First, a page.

Trending: eShorts

A relatively new trend in Christian fiction caught my attention recently. Electronic short stories—or eShorts—are popping up everywhere you turn. The neat thing about these miniscule books is that their authors have discovered several different ways in which to use them.

Some writers pen novellas intended for eReaders. JoAnn Durgin’s Meet Me Under the Mistletoe and Starlight, Star Bright are great examples of this type.


Others choose to give their readers a bonus book to share more details about a supporting character the readers fell in love with in a full length novel. Roseanna M. White gave us a glimpse of Isaac Fairchild’s life beyond Ring of Secrets with her eShort, Fairchild’s Lady.

In an upcoming eShort, available for pre-order now at only 99 cents on Amazon.com, You Made Me Love You delivers the much anticipated (at least by me!) bonus story of what happened to Seth Rayner after Beth K. Vogt’s Wish You Were Here.


Another style in this growing trend took me by surprise, mostly for its uniqueness. Joanne Bischof’s Heartfelt Recipes is part cook book, part mini-story. Both accompany her Cadence of Grace series. She’s called it a cookbooklet, which I think is a cool term.

Then there’s a series of novellas written by different authors, all with similar themes. A prime example is the Year of Weddings series. It features authors such as Deborah Raney, Rachel Hauck, Katie Ganshert, and Denise Hunter, among others.
Still another type of eShort I’ve enjoyed is the stand-alone connector. Authors of this kind use them to connect two non-series books (a.k.a. stand-alone novels). Kim Vogel Sawyer released one recently, called Just As I Am, that fits between her novels What Once Was Lost and Echoes of Mercy.
With such variety in this new trend, I’m sure authors of all styles of writing will be able to find one that works for them. And I’m sure their readers will love getting their hands on these bonus books. I, for one, am eager for the next one to come across my Kindle!
Which of your favorite authors has tested the eShort waters? Are you a fan of this growing trend? What trends have you noticed lately?

Don’t forget, I’ve recently updated my website here at Writing to Inspire. Now there’s a page about the proofreading services I offer. Feel free to share it with your writer friends!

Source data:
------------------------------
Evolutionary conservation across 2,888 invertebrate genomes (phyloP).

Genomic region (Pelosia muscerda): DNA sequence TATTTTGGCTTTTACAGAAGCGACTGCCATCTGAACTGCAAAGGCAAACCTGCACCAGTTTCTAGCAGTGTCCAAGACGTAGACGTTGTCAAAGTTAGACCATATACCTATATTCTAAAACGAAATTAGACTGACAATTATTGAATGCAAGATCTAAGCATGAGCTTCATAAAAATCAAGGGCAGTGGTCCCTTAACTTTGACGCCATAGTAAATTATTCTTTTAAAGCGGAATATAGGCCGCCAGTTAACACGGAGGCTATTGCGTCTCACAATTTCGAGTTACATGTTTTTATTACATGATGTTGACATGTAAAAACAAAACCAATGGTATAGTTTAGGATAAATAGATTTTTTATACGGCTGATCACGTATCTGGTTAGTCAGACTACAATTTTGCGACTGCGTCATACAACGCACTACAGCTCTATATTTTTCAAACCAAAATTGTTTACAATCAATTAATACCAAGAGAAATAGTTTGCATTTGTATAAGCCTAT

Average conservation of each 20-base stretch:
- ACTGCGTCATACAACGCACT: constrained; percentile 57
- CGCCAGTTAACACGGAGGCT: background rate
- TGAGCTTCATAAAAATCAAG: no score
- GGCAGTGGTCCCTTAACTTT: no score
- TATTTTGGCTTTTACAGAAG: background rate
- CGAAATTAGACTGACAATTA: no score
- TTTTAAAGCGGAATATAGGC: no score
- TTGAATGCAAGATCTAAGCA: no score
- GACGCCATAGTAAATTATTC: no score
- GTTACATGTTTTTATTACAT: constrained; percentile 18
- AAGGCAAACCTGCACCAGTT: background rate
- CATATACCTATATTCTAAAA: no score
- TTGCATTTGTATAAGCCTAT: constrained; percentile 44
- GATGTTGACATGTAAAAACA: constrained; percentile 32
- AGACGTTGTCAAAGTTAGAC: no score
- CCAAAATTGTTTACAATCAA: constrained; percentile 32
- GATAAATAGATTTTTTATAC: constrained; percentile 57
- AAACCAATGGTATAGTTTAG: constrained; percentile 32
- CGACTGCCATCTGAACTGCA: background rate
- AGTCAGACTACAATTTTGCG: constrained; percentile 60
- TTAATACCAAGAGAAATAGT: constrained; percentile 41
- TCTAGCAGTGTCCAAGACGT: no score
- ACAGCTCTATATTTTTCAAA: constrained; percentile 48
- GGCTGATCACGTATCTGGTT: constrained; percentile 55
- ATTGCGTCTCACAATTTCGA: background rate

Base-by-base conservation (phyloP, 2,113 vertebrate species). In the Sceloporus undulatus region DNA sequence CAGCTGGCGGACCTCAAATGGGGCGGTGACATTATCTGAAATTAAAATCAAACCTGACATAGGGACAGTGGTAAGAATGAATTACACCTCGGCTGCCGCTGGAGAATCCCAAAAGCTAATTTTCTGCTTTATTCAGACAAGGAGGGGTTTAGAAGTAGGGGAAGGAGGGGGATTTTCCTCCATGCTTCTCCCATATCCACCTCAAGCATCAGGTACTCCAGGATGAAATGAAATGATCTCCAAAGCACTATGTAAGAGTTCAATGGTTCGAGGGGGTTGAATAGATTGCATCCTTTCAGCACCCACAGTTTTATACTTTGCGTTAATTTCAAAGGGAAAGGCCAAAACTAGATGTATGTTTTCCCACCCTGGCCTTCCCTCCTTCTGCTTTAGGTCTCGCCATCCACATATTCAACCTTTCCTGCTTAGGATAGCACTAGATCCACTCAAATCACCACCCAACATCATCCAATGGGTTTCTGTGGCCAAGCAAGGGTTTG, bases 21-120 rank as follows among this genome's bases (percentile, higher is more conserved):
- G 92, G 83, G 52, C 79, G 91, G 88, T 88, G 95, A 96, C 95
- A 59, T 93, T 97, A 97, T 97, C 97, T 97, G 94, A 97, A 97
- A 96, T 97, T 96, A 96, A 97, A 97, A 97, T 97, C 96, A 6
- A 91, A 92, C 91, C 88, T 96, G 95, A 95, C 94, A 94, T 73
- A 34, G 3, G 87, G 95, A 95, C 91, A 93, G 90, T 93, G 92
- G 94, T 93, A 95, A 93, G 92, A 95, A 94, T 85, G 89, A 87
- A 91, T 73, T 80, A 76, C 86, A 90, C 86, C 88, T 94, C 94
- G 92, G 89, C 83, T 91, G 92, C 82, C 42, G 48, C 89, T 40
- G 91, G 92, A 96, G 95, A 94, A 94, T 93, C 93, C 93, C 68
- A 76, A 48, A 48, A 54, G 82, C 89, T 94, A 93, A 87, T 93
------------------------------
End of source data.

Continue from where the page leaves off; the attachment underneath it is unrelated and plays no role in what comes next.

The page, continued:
7 thoughts on “Trending: eShorts

  1. I agree I don't like eshorts or novellas. I think it is a gimmick to take more money from the readers. If the author really needs to have them then add it to the book. Could it be the editors are cutting too much out of the authors stories? I hear all the time about how books editors go thru master books with a red pen. By the time the editor is done the story is soooo different. One more question what happens to the readers when that person does not have a kindle, nook or etc.? The novella in most cases are not in print form. Does this ruin the connection to the new book? This is just a thought from me. I do not like novellas or eshort stories.

  2. Thanks for popping by, Rebecca! I'm glad to have your input. Even though I enjoy a good novella, I agree that they end way too soon. Blessings to you!

  3. Jayne, thanks for visiting today! I appreciate your taking the time to comment.In a way, yes, novellas and other short stories are money-makers. But also they are intended to bring joy to the readers. That is why writers write after all, to share stories with their readers. These short stories are ways for authors to give even more (at cheaper prices!) to their readers.As for not having a Kindle, is there a way to download it to your computer? That might be a possibility.Blessings to you! I hope you come back soon.

  4. I am loving this trend. I'm so glad e-shorts/novellas are becoming popular. Especially since I am working on 3 novellas. I'm about to write my contemporary and I'm currently researching a historical and a second contemporary. 🙂

  5. Wow, Alyssa, you sound very busy! Thanks for joining the conversation today. Have fun researching and writing your novellas. I can't wait to read them.

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